por John R. Fischer
, Senior Reporter | October 25, 2021
Polish researchers have generated the first three-photon PET scan, which may potentially increase specificity of cancer diagnoses and help clinicians determine degrees of malignancy without the need for surgical biopsy.
Also known as positronium imaging, the technique is capable of creating a positron-electron bound state that heightens the sensitivity of PET scans to the point where they can detect tissue alterations at molecular levels. Such information could shed light on early-stage disease progression, according to the researchers at Jagiellonian University Institute of Physics.
Unlike conventional PET scanners, which only produce images based on two photons, positronium imaging works through the annihilation of three photons. This annihilation process is what makes the scan highly sensitive.
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“We believe that the positronium image will enable better distinction between the healthy, cancer and inflammatory tissues, and that it will enable us to determine the degree of a tumor’s malignancy,” said Ewa Stępień, the head of medical research in the group, according to Physics World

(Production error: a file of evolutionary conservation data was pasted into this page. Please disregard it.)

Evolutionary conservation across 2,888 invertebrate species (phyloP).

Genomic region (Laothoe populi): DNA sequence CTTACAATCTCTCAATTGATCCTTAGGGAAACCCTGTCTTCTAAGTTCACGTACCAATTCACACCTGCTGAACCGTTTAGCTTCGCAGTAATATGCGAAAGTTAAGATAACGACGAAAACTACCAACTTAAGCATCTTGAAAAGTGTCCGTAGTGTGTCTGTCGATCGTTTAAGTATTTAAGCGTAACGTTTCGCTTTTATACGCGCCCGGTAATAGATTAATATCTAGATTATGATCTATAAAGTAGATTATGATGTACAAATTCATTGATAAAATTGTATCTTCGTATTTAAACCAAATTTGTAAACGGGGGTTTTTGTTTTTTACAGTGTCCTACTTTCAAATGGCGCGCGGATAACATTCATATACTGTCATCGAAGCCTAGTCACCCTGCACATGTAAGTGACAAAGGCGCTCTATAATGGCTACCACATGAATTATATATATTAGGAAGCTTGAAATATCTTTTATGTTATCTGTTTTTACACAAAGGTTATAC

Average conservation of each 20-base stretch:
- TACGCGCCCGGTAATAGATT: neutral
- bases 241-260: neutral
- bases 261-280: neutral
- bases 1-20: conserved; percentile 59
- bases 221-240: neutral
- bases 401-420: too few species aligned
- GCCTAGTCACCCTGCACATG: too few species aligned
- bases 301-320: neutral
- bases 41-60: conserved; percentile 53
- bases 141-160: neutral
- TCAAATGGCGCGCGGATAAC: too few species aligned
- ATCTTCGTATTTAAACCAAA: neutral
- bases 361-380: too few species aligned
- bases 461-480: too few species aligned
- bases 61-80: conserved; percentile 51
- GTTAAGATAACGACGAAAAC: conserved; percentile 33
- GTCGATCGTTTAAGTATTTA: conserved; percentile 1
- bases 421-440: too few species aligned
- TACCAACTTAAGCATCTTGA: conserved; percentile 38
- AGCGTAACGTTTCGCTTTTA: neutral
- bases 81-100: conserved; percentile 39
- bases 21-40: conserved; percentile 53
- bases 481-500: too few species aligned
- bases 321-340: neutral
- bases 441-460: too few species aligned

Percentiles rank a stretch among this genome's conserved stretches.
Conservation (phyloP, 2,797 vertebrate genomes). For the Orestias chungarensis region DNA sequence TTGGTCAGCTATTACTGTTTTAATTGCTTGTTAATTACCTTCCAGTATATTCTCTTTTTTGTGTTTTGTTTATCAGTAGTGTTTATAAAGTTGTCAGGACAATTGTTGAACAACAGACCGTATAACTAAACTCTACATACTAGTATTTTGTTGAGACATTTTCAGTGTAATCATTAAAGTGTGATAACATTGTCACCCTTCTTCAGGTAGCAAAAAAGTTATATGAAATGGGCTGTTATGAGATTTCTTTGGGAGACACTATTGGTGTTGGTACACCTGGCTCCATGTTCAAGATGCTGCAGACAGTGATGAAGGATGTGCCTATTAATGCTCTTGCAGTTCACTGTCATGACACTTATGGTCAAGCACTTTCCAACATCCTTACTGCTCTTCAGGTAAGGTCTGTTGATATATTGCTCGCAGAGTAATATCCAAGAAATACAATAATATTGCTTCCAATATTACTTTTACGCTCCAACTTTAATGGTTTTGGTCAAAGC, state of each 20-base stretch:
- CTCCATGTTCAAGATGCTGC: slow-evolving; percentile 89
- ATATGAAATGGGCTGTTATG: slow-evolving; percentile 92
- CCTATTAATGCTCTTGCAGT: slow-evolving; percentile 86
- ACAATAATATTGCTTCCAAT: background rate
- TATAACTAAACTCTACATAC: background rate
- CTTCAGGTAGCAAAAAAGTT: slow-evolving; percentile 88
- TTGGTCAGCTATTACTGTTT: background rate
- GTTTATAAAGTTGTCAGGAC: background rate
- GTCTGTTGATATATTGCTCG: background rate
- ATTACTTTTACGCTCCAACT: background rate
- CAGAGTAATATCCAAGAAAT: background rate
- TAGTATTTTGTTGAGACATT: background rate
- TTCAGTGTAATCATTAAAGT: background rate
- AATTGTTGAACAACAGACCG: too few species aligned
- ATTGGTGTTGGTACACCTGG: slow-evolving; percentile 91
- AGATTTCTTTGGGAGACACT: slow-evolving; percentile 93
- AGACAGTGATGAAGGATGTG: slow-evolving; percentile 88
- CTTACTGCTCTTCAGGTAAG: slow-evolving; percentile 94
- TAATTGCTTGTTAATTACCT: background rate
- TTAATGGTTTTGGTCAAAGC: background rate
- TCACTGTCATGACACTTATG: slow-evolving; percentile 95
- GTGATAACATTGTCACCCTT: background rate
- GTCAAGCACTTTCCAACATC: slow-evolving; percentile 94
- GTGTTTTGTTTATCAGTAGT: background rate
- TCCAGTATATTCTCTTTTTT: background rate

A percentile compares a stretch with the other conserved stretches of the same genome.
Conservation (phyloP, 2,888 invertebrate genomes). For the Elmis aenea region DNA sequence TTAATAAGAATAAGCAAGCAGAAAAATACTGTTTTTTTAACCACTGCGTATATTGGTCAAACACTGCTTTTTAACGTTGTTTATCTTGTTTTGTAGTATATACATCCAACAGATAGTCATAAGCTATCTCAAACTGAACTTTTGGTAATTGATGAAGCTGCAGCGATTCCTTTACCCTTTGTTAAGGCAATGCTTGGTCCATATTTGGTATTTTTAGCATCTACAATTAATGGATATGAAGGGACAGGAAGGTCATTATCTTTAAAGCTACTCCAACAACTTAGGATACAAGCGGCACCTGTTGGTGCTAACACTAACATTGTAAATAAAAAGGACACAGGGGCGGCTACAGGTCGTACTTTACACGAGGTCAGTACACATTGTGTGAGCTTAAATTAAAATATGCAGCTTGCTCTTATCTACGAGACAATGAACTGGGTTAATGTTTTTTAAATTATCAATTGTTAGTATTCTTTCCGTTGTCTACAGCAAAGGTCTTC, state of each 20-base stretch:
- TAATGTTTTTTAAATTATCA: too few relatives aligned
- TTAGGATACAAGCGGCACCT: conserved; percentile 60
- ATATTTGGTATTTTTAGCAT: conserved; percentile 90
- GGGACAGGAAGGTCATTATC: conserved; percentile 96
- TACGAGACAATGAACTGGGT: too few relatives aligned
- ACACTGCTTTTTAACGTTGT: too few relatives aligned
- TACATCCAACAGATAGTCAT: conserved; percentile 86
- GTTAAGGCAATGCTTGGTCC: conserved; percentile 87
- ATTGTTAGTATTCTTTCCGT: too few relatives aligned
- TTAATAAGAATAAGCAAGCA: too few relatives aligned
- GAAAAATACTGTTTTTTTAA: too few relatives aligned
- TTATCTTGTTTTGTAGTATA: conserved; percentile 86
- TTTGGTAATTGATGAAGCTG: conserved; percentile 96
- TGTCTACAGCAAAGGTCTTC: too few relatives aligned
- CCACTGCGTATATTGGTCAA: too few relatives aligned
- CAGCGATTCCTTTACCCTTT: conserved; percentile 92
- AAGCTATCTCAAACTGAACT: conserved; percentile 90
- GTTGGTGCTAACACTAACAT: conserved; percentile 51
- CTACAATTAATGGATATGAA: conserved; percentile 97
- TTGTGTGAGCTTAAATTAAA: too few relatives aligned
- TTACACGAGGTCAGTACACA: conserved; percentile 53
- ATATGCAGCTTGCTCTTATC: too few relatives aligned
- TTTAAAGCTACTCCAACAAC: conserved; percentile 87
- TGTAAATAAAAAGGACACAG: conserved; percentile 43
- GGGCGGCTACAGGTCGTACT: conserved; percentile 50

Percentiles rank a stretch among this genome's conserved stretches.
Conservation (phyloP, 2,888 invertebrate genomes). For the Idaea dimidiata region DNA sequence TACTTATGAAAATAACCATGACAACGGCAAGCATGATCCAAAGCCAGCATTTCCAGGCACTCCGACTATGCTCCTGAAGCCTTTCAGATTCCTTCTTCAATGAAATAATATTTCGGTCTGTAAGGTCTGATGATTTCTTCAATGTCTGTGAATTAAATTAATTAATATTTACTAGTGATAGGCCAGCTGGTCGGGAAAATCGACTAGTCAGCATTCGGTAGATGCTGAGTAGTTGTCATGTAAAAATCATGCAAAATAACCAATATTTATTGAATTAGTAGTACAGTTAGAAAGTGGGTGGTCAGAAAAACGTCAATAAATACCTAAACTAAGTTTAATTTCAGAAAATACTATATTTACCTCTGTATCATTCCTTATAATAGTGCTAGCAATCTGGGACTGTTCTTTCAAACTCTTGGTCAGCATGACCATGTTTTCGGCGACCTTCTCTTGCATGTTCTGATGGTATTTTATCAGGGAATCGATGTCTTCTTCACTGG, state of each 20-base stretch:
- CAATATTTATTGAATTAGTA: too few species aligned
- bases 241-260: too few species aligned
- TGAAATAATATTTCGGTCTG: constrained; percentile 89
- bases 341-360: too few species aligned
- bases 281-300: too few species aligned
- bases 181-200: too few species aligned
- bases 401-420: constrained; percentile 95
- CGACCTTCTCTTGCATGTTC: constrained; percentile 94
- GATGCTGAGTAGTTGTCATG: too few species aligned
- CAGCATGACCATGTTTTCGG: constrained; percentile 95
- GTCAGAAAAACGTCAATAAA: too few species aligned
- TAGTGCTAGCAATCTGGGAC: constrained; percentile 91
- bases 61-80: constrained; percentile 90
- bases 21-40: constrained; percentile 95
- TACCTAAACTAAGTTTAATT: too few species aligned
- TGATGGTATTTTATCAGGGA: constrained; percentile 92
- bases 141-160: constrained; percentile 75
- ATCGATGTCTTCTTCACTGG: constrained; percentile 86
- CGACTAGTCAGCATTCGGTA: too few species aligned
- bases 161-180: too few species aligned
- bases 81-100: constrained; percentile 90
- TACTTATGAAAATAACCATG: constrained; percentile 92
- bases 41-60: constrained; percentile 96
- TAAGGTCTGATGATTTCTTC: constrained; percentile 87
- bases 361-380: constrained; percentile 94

Positronium imaging opens up the potential for new PET imaging applications for cancer diagnostics and the possibility of testing the symmetry between matter and antimatter, say the researchers.
Stępień and her colleagues developed the method using the Jagiellonian-PET (J-PET) scanner, which is made up of 192 plastic scintillator strips. The aim of the project is to develop a device capable of scanning the entirety of a patient’s body at the same time. They produced the three-photon PET image using phantoms made up of tumor samples and adipose tissue excised from two patients.
In addition to determining various levels of malignancy, the technique could be applied to studying the dynamics of metabolism and drug distribution. Positronium imaging is also expected to play a role in the emerging field of theranostics, which is focused on developing solutions for simultaneous detection and treatment of diseases. The researchers plan to study those possibilities more closely at the JU Centre for Theranostics.
Their findings were published in Nature Communications